This is what makes news so depressing! Also, when people focus on what is wrong with themselves or others instead of what is right. In school, I had to find out for myself if a teacher was good or not and not take other peoples’ experiences with the teacher as gospel truth. One person may consider a teacher as too strict while I might experience him or her as just and fair.
Recently on the news, I saw a presentation about a principal who had applied what he had learned about schooling children and helping them learn to his own independent middle school that was doing quite well. In fact, he used the money he earned from a publishing a book on this to fund the school.
Usually, independent schools like these which are successful are not used as models for other new schools. “Charter” schools also do not always continue to get the support they need because other schools doing more poorly than these suck the life out of them because the funds are needed for schools like these which don’t do well.
Maybe we should fund more “committees” to find solutions (things that are already working) than to find problems on which money is then wasted by usually applying previously tried and failed ideas to deal with once the existing problems which we usually find that we already know about. This is putting good money after bad.
Creativity is often discouraged because those who are invested in already existing solutions resist becoming outdated and the institutions invested in them feel threatened and want to maintain the status quo. Is this one of the reasons why “big government” is hard to prune once it is established?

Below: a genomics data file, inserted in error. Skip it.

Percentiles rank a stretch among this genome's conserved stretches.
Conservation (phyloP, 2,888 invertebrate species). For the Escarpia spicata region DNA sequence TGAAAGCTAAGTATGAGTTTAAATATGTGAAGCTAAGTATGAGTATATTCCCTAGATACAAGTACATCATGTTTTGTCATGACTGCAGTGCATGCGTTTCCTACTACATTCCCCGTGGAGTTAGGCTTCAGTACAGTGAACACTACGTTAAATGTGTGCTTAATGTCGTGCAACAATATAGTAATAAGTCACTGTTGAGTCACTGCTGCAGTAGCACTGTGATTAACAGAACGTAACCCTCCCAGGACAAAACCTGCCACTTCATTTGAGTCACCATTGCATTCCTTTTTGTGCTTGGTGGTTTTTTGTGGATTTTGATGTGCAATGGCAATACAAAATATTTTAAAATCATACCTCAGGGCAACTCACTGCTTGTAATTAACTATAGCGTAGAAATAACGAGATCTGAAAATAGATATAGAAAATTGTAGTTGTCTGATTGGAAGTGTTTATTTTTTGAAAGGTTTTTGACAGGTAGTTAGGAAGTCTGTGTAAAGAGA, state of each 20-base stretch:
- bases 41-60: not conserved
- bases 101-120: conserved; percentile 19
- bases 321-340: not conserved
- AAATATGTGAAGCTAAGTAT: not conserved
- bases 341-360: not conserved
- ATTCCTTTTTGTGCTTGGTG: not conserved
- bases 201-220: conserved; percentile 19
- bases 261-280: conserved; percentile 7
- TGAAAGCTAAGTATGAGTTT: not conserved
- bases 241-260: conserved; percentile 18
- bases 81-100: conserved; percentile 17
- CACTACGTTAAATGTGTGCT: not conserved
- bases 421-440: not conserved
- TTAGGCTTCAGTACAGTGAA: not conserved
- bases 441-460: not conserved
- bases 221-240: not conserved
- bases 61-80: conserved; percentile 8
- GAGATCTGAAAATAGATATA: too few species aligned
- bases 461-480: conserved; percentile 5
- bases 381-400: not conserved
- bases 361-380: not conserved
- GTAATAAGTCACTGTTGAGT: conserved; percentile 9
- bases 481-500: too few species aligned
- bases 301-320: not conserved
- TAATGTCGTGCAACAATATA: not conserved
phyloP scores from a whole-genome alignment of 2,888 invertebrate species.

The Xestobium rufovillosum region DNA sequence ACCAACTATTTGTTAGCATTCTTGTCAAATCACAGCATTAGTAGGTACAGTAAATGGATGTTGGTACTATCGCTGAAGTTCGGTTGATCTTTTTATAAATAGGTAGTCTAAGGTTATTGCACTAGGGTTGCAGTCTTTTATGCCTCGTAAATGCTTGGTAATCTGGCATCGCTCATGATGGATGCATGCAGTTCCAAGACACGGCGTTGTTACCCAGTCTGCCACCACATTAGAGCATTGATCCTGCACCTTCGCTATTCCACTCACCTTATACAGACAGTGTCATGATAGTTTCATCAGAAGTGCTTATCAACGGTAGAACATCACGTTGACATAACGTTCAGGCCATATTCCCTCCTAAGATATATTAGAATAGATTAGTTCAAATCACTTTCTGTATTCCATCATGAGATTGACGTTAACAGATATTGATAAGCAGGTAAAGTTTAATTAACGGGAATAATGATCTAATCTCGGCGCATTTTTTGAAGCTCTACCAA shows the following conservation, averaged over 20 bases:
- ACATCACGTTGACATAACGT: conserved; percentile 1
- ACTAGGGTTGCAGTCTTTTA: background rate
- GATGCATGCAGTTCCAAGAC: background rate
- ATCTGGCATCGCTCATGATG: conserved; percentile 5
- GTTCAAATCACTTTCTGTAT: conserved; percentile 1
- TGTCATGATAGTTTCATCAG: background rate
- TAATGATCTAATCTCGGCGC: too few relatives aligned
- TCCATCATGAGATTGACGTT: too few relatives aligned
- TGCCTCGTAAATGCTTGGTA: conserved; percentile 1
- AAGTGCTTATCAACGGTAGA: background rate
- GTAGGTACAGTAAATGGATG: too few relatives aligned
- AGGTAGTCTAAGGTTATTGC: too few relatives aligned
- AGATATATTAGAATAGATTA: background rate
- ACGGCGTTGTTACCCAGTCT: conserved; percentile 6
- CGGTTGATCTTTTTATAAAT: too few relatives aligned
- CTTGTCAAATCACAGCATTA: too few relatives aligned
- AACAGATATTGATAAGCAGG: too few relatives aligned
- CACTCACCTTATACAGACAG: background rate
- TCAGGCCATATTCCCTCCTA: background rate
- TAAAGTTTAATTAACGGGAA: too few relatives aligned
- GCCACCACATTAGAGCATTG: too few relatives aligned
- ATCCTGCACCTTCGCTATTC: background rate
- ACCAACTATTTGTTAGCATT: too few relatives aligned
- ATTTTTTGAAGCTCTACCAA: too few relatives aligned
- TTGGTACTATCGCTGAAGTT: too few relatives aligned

Individuals also find it hard to shift gears when they have invested time and money into what seemed appropriate to them because their parents did it or they could possibly make a lot of money at it or it would provide them with security when actually their talents lay elsewhere and though they mastered the profession they never did as well as they would have like to especially when comparing themselves with others who might have had talents and interests better suited to that occupation.
For example, I have a daughter, maybe even both daughters, that like to work outdoors. With one daughter, she did not wind up finding a job where she could apply her major but became involved in another area where she could also work outdoors. In fact, she been working part time at this all through school. What she was motivated to learn on her own became a lot more satisfying to her even though she made good grades and successfully took a lot of science classes for her actual college major.
For me, this has been a long journey. I found things that I liked to do and was good at doing aimed less at the mentally ill population and more at the everyday population (like I am doing here on this website). Also, my expertise comes more from doing what feels right and involves more creativity on my part than faithfully following established routines. My lack of self-confidence kept me from focusing on these things and kept me focusing on what I thought the establishment wanted.
Some of these areas are and were the interpretation of drawings and the use of drawings in therapy, diagnostic interviewing where the person doing the information is led by what the interviewee says and does. Another area was doing hypnosis and relaxation therapy following a loose guideline of what needed to be done depending on the goal of the therapy or the diagnostic information needed or previously received. I also found that flexibility was important in determining on what the person or persons I was working with needed.